(By our Norwegian correspondent Jan Ronald Stange) “Fasan” by Norwegian Giants is released on their own label Norwegian Giants, established in 2015. Tarjei Krogh is the main producer, having his wingmen Joakim DenGode and Markus Storm by his side. Their goal is to gather all kinds of vocalists and instrumentalists all over the globe to create new types of music and exciting combinations and variations, their motto being: We don´t follow trends, only our hearts!
Tarjei told us more about the project via chat and e-mail.
Side-Line: There’s a lot of collaborations on this album – care to take us through song by song, telling it’s story and who participated?
Tarjei Krogh: ‘Hello Aloha’ is a collaboration with a great Norwegian sound designer and artist, Continental Fruit. He is very into modular electronic equipment, which is easy to hear in his other releases available on various platforms. He tweaked one of our older tracks into something new and made it more refreshing.
‘Good God’ is a collaboration with Kim Castle and Lisa Rockfield, two vocalists and producers we will collaborate with more in the future. They have such open minds and have been producing rap songs, rock and lots of various electronica.
‘Mhmhm‘. Ten years ago I met this amazing young jazz singer/songwriter Renate Rubini. She had a significant voice reminding me of Janis Joplin, but a softer version of that. It took some years to make her like my electronic tracks, but we ended up recording lots of songs and are actually nearly ready with an album. You can find two of our earlier tracks on Spotify and two videos on YouTube if you look up “Cupid Rubini”.
‘You‘ is a collaboration with the brilliant talented Norwegian singer/songwriter Hanne Haugsand, also known as Tundra Mode and Psykosister. She has also been involved with Kant Kino and Anstalt, has participated in the Eurovision Song Contest and been on several big tv-shows in Norway. And the weird thing is, I have only met her two times. One of the times was when Nitzer Ebb and Skinny Puppy played live in Rockefeller, Oslo. Even took a picture of her and Ogre!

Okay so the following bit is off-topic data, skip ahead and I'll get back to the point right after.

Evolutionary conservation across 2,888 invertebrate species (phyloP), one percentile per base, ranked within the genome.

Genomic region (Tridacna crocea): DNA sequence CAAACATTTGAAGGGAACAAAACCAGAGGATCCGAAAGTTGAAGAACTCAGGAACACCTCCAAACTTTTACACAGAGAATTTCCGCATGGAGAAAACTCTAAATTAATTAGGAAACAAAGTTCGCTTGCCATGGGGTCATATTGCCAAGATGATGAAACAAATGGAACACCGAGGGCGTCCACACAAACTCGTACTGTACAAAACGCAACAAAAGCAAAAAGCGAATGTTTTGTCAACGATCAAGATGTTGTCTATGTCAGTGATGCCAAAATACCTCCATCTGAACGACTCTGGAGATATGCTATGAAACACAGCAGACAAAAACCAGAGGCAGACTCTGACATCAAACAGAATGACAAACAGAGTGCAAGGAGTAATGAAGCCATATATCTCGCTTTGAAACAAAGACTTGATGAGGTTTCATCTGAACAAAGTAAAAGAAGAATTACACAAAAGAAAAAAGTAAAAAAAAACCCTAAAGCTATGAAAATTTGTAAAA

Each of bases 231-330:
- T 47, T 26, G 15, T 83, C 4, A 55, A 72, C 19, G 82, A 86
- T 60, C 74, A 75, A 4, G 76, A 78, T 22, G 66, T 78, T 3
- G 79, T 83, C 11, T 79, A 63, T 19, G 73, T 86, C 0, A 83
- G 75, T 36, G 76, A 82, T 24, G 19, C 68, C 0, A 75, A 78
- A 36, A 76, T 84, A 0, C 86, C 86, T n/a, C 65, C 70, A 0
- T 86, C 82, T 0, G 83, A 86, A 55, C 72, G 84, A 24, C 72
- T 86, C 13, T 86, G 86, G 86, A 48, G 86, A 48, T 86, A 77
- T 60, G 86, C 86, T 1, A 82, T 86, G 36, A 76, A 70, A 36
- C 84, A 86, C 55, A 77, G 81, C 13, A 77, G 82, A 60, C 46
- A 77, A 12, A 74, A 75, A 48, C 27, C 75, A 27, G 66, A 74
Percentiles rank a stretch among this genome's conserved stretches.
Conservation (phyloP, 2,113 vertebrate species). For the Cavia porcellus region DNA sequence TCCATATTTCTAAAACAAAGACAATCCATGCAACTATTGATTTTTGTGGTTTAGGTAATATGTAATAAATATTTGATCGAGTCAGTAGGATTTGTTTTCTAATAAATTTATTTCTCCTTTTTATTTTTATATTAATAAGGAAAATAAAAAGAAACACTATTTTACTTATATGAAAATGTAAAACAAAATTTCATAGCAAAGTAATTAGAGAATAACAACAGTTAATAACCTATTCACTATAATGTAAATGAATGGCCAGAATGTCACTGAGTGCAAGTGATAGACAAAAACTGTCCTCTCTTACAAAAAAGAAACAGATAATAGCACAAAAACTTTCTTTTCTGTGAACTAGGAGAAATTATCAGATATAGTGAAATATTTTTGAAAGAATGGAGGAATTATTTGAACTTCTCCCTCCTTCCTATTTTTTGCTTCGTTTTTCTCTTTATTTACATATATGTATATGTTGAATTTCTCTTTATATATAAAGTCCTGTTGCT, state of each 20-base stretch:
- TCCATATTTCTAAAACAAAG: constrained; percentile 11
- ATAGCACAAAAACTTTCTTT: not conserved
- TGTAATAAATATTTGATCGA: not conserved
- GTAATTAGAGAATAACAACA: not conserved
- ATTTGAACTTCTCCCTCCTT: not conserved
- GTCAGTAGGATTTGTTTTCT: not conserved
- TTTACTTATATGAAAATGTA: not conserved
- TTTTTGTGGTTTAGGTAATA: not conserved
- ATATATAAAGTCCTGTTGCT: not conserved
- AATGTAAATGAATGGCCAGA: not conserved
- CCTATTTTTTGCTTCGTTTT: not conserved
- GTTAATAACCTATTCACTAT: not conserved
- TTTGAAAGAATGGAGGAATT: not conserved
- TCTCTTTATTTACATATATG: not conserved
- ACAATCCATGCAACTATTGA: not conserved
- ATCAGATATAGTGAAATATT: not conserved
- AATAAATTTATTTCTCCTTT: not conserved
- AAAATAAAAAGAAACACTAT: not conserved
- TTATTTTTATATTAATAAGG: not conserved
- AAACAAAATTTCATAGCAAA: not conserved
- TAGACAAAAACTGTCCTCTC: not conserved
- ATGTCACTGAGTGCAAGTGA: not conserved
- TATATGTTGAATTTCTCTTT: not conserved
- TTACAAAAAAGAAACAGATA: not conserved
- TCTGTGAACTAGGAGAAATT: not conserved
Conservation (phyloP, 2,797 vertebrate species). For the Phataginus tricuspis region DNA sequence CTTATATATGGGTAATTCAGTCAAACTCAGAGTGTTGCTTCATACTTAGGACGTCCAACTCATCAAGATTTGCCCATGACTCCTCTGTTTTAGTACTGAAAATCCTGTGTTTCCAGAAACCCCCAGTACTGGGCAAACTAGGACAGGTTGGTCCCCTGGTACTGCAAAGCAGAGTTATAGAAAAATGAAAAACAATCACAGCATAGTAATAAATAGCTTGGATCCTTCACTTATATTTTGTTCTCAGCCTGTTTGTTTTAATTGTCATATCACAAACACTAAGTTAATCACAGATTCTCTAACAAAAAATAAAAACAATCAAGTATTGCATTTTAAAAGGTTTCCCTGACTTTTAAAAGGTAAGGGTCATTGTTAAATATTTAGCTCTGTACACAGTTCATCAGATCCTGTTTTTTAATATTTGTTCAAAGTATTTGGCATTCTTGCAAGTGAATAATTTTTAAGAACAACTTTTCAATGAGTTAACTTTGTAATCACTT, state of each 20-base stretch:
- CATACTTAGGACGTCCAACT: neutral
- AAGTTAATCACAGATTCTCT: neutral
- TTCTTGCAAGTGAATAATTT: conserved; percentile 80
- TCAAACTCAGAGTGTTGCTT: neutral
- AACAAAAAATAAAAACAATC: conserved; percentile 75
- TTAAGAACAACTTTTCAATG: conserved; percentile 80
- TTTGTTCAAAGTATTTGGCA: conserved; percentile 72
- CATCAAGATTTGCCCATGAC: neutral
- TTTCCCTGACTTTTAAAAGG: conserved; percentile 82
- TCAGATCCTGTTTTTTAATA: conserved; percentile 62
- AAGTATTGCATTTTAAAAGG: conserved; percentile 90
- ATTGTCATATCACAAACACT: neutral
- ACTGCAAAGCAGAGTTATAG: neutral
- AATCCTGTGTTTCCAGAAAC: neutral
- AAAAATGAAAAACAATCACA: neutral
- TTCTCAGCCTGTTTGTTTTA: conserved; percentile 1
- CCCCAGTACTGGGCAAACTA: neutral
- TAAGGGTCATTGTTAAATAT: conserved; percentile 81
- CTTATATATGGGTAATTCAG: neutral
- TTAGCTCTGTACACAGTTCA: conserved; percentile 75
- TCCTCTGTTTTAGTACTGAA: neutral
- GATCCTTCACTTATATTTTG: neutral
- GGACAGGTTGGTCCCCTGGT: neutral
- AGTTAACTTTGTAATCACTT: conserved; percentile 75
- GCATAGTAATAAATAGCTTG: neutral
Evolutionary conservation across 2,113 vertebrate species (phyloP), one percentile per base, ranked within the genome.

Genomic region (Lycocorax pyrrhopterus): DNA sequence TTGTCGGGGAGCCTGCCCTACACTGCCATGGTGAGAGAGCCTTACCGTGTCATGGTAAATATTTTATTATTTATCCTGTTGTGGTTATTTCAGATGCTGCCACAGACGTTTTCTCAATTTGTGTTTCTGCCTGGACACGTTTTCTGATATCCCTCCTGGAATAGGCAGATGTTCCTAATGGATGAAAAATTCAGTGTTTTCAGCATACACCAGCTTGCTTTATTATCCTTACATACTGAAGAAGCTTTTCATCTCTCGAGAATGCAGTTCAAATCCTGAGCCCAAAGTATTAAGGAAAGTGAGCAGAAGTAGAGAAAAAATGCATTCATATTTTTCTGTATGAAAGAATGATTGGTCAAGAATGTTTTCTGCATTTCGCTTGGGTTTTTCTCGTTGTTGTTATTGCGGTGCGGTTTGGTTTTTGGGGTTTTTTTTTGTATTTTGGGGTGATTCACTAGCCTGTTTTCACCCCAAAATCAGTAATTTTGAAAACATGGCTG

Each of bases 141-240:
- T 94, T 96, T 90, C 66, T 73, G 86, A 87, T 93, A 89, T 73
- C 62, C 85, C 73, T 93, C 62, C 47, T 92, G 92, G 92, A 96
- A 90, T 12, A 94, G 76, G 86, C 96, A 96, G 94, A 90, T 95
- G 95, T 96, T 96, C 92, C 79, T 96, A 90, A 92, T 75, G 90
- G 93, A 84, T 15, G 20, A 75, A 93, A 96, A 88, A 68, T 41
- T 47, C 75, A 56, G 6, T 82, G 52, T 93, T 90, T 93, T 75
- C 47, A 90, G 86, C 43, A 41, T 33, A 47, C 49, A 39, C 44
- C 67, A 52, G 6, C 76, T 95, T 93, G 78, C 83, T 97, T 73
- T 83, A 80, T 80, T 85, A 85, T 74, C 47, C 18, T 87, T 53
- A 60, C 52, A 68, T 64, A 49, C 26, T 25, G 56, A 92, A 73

‘Shelter‘. Manuela Hofer is a digital artist and has a voice that stands out from the crowd. I was originally remixing a track with her ten years ago, and asked her to send me some vocals and ended up pasting her in on an older track . I met Isak Rypdal in my early 20’s and he was supposed to join our band Anstalt at that time, but we ended up being friends instead. I’ve been remixing his band Electro Spectre back in the days, and I just had to cut out some of their vocals to combine them with Manuela. I have never met Manuela in person, so thank God for the internet!
‘Here we go again‘. Some years ago I shared an office with the best rap managers in Norway. One of these guys had a girlfriend named Lisa who was very into electronic music, and we started sharing music online. This could have been a great collaboration, but we totally lost contact, telephone numbers and email. Luckily I got 4 vocals and just had to release the first one. Never met her either.